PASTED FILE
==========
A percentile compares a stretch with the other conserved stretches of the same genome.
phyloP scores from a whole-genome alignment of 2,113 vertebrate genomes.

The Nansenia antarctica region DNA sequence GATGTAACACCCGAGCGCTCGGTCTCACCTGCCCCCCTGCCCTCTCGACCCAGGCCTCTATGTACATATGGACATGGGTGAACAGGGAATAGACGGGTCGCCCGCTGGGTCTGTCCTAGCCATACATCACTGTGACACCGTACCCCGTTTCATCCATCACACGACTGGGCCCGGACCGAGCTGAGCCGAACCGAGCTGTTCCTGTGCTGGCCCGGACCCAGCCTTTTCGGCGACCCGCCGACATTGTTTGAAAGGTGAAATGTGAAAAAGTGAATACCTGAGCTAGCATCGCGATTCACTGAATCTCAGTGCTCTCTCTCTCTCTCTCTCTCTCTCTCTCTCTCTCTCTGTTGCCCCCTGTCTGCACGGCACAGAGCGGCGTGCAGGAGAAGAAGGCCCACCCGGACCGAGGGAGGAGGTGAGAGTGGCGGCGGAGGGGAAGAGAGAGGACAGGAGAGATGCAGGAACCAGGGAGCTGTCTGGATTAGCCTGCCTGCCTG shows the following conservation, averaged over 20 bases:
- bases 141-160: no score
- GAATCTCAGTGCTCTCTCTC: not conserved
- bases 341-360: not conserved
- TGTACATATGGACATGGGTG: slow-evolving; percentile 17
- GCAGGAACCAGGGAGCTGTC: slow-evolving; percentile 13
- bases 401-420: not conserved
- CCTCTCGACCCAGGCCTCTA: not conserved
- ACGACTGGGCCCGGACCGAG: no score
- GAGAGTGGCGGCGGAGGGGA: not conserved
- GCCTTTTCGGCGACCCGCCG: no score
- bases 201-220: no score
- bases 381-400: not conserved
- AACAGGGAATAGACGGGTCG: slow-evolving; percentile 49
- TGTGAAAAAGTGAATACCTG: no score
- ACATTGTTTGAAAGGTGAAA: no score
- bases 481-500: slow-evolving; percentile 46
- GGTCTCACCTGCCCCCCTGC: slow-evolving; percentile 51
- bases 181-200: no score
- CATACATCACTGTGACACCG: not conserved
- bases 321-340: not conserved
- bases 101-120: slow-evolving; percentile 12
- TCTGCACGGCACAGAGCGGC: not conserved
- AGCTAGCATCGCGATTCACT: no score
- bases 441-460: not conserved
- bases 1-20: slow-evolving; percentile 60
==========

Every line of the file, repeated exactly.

A percentile compares a stretch with the other conserved stretches of the same genome.
phyloP scores from a whole-genome alignment of 2,113 vertebrate genomes.

The Nansenia antarctica region DNA sequence GATGTAACACCCGAGCGCTCGGTCTCACCTGCCCCCCTGCCCTCTCGACCCAGGCCTCTATGTACATATGGACATGGGTGAACAGGGAATAGACGGGTCGCCCGCTGGGTCTGTCCTAGCCATACATCACTGTGACACCGTACCCCGTTTCATCCATCACACGACTGGGCCCGGACCGAGCTGAGCCGAACCGAGCTGTTCCTGTGCTGGCCCGGACCCAGCCTTTTCGGCGACCCGCCGACATTGTTTGAAAGGTGAAATGTGAAAAAGTGAATACCTGAGCTAGCATCGCGATTCACTGAATCTCAGTGCTCTCTCTCTCTCTCTCTCTCTCTCTCTCTCTCTCTCTGTTGCCCCCTGTCTGCACGGCACAGAGCGGCGTGCAGGAGAAGAAGGCCCACCCGGACCGAGGGAGGAGGTGAGAGTGGCGGCGGAGGGGAAGAGAGAGGACAGGAGAGATGCAGGAACCAGGGAGCTGTCTGGATTAGCCTGCCTGCCTG shows the following conservation, averaged over 20 bases:
- bases 141-160: no score
- GAATCTCAGTGCTCTCTCTC: not conserved
- bases 341-360: not conserved
- TGTACATATGGACATGGGTG: slow-evolving; percentile 17
- GCAGGAACCAGGGAGCTGTC: slow-evolving; percentile 13
- bases 401-420: not conserved
- CCTCTCGACCCAGGCCTCTA: not conserved
- ACGACTGGGCCCGGACCGAG: no score
- GAGAGTGGCGGCGGAGGGGA: not conserved
- GCCTTTTCGGCGACCCGCCG: no score
- bases 201-220: no score
- bases 381-400: not conserved
- AACAGGGAATAGACGGGTCG: slow-evolving; percentile 49
- TGTGAAAAAGTGAATACCTG: no score
- ACATTGTTTGAAAGGTGAAA: no score
- bases 481-500: slow-evolving; percentile 46
- GGTCTCACCTGCCCCCCTGC: slow-evolving; percentile 51
- bases 181-200: no score
- CATACATCACTGTGACACCG: not conserved
- bases 321-340: not conserved
- bases 101-120: slow-evolving; percentile 12
- TCTGCACGGCACAGAGCGGC: not conserved
- AGCTAGCATCGCGATTCACT: no score
- bases 441-460: not conserved
- bases 1-20: slow-evolving; percentile 60